Mandeville Primary School

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About Mandeville Primary School

Name Mandeville Primary School
Ofsted Inspections
Headteacher Miss Kara Hales
Address West Road, Sawbridgeworth, CM21 0BL
Phone Number 01279723737
Phase Primary
Type Community school
Age Range 3-11
Religious Character Does not apply
Gender Mixed
Number of Pupils 226
Local Authority Hertfordshire
Highlights from Latest Inspection

What is it like to attend this school?

Pupils at Mandeville Primary School are confident, respectful and resilient. They are happy in a warm and supportive environment. Pupils enthusiastically celebrate their school with visitors.

Pupils typically respond well to the high expectations that staff have of them. Pupils are enthusiastic readers. They talk passionately about the books they read.

Pupils learn about bullying through lessons and a whole-school anti-bullying week. They know and recognise bullying as unkind behaviour that repeats over time. When it happens, pupils know they can talk to staff, who support them.

Pupils have confidence is staff. This helps to keep them safe.

Pupils ge...nerally behave well.

They are usually polite and respectful. However, sometimes, a small number of pupils talk over each other, disrupting others.

Pupils play an active role in the school and wider community.

For example, pupils take part in an annual enterprise week. Working together as a class, pupils create a business idea and discuss this with local businesses. Using this research, pupils produce and sell their product or arrange and host their event.

Afterwards, pupils decide how they will spend the money to benefit all pupils in their class.

What does the school do well and what does it need to do better?

Leaders prioritise reading. They recently adopted a new phonics programme.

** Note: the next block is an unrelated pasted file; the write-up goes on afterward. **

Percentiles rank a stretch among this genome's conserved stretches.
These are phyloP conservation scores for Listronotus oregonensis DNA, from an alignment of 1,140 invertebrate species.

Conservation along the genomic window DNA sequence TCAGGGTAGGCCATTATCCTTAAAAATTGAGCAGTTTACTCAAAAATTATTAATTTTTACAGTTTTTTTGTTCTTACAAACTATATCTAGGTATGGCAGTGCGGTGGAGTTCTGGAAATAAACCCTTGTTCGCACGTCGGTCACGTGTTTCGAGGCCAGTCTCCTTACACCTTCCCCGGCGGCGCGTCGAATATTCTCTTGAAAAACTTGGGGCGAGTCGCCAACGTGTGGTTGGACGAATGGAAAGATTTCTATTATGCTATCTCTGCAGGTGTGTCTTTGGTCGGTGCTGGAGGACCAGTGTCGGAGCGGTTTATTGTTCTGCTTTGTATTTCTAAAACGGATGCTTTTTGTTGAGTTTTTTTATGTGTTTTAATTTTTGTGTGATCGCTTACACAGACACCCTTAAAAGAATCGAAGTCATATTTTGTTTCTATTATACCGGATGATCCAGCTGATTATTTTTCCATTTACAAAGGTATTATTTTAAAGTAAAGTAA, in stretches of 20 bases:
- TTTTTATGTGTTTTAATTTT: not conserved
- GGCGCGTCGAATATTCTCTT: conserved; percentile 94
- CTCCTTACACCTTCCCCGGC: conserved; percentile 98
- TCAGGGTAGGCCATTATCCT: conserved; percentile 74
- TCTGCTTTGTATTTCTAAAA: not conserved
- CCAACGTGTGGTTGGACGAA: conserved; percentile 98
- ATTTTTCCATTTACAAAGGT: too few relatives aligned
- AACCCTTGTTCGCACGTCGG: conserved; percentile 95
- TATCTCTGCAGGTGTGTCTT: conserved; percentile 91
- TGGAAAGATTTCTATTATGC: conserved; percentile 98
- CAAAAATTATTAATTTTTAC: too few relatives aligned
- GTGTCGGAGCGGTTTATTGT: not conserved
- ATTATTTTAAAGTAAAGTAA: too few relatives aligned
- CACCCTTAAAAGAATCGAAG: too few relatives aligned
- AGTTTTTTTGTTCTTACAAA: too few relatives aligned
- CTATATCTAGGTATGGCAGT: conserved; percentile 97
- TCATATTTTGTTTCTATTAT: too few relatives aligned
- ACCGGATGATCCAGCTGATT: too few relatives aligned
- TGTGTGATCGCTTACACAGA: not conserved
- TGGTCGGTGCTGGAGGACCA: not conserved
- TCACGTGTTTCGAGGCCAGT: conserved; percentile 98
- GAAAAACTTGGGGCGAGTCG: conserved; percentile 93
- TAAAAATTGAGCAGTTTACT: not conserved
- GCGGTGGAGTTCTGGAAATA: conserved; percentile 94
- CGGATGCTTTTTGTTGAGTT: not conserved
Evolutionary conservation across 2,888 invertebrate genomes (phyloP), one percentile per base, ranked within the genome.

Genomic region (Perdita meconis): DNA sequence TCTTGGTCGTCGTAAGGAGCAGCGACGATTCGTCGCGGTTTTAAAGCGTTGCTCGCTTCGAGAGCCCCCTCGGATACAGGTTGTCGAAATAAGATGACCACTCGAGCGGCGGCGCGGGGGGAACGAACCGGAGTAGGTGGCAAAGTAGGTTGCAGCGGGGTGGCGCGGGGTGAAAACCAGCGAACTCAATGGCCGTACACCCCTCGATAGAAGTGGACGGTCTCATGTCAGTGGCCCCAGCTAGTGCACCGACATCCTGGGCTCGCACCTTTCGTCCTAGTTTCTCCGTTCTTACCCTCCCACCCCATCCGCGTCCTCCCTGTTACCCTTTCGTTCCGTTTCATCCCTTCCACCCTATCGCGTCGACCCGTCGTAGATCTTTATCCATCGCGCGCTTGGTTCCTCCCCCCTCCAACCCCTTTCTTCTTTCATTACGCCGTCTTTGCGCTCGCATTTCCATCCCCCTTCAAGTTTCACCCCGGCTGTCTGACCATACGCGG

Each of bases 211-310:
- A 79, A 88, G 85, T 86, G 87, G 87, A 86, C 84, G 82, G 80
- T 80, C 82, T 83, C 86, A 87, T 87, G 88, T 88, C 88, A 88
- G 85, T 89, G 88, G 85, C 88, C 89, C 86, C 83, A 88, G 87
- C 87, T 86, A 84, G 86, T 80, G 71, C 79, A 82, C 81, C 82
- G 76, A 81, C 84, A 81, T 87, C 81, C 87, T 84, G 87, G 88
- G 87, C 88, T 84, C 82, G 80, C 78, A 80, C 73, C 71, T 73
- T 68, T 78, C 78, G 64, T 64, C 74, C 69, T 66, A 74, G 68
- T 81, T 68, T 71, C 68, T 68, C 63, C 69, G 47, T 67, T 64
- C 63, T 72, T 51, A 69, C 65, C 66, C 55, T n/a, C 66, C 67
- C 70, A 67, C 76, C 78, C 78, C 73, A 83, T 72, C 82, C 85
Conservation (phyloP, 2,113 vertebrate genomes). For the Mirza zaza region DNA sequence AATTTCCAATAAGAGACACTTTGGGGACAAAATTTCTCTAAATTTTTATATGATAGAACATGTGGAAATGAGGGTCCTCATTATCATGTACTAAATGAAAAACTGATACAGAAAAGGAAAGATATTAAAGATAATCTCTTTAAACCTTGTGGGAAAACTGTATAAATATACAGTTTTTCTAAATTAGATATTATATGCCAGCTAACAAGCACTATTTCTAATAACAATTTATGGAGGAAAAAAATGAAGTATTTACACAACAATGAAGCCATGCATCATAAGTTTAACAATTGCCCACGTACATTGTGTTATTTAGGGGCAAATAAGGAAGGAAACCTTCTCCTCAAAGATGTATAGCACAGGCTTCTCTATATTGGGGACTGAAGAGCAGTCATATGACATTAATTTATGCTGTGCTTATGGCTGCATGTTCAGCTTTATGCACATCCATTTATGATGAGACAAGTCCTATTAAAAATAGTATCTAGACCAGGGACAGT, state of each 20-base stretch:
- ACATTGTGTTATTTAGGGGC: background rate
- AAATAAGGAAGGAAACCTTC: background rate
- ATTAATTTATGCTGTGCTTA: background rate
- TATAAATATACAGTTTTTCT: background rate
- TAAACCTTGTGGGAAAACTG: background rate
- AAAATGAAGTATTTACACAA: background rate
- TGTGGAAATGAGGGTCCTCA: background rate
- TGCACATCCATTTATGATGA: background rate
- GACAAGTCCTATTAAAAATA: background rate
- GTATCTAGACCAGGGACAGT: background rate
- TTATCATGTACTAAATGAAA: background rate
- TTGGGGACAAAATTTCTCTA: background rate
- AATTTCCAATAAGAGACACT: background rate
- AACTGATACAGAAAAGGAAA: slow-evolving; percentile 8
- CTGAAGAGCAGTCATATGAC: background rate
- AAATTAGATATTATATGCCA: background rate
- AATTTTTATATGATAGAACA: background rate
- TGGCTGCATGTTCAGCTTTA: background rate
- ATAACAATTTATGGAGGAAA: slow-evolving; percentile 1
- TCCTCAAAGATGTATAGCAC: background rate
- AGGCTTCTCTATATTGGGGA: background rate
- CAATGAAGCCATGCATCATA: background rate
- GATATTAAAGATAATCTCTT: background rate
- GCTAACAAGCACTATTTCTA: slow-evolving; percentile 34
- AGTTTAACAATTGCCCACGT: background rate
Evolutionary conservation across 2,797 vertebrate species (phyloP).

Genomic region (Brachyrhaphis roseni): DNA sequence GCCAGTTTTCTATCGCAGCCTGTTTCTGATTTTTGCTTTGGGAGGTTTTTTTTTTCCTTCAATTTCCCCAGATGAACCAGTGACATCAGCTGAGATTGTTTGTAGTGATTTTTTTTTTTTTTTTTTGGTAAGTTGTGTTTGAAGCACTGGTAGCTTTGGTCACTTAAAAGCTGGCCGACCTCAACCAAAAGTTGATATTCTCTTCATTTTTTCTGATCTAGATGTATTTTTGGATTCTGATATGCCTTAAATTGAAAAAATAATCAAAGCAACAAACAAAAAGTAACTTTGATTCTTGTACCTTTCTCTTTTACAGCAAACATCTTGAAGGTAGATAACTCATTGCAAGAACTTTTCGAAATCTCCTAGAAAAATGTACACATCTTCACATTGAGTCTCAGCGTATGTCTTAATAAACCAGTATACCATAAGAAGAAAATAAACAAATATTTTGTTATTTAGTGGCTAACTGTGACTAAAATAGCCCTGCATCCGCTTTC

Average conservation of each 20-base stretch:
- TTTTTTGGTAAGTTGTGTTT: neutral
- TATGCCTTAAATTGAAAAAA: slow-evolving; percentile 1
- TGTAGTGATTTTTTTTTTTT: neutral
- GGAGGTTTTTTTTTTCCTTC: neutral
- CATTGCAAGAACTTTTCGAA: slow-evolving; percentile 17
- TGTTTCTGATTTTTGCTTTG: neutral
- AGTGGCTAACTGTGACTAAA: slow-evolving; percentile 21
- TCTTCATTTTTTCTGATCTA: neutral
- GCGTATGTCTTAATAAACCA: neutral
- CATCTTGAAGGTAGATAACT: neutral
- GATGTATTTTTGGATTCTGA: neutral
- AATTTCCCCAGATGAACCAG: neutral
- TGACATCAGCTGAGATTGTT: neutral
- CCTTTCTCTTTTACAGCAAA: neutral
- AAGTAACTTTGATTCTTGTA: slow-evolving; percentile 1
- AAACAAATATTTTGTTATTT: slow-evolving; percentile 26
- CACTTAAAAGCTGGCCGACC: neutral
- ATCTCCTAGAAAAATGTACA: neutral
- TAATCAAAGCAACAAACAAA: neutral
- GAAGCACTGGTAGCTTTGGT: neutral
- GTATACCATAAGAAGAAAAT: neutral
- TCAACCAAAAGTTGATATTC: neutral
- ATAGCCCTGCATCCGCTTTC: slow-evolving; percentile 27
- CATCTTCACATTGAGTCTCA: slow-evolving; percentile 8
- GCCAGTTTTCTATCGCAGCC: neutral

Leaders ensured that staff received training to teach the programme well. The programme starts with children in Nursery learning to recognise sounds. This includes identifying syllables and rhyme.

In the Reception Year, children learn sequentially the sounds that letters make. When they reach Year 2, most pupils are fluent readers and confident spellers. This means that pupils can access more challenging books in key stage 2.

Over time, pupils become proficient and fluent readers. To expand their wider knowledge, pupils read from a range of fiction and non-fiction books.

For most subjects, leaders have specified what pupils need to learn from the early years to Year 6.

Much of what children learn in the early years works well. Staff understand how to weave children's interests into the activities they prepare. They encourage children to build up their stamina for learning by sticking with an activity.

Teachers generally understand how to build on this when pupils move into key stage 1. Pupils usually achieve well and remember much of what they are taught.

However, for a small number of subjects, leaders do not know well what is taught in the early years.

This makes it more difficult for teachers in key stage 1 to link what they teach to what pupils learned before Year 1. As a result, it is more difficult for pupils to remember the content of these subjects over time.

Where assessment works best, staff use their checks to identify and support pupils if they start to fall behind.

However, some teachers pose broad questions, which pupils struggle to answer. Sometimes, teachers use responses from one or two pupils and assume all pupils have the same understanding. This results in some pupils finding it hard to complete their schoolwork and discuss what they have learned.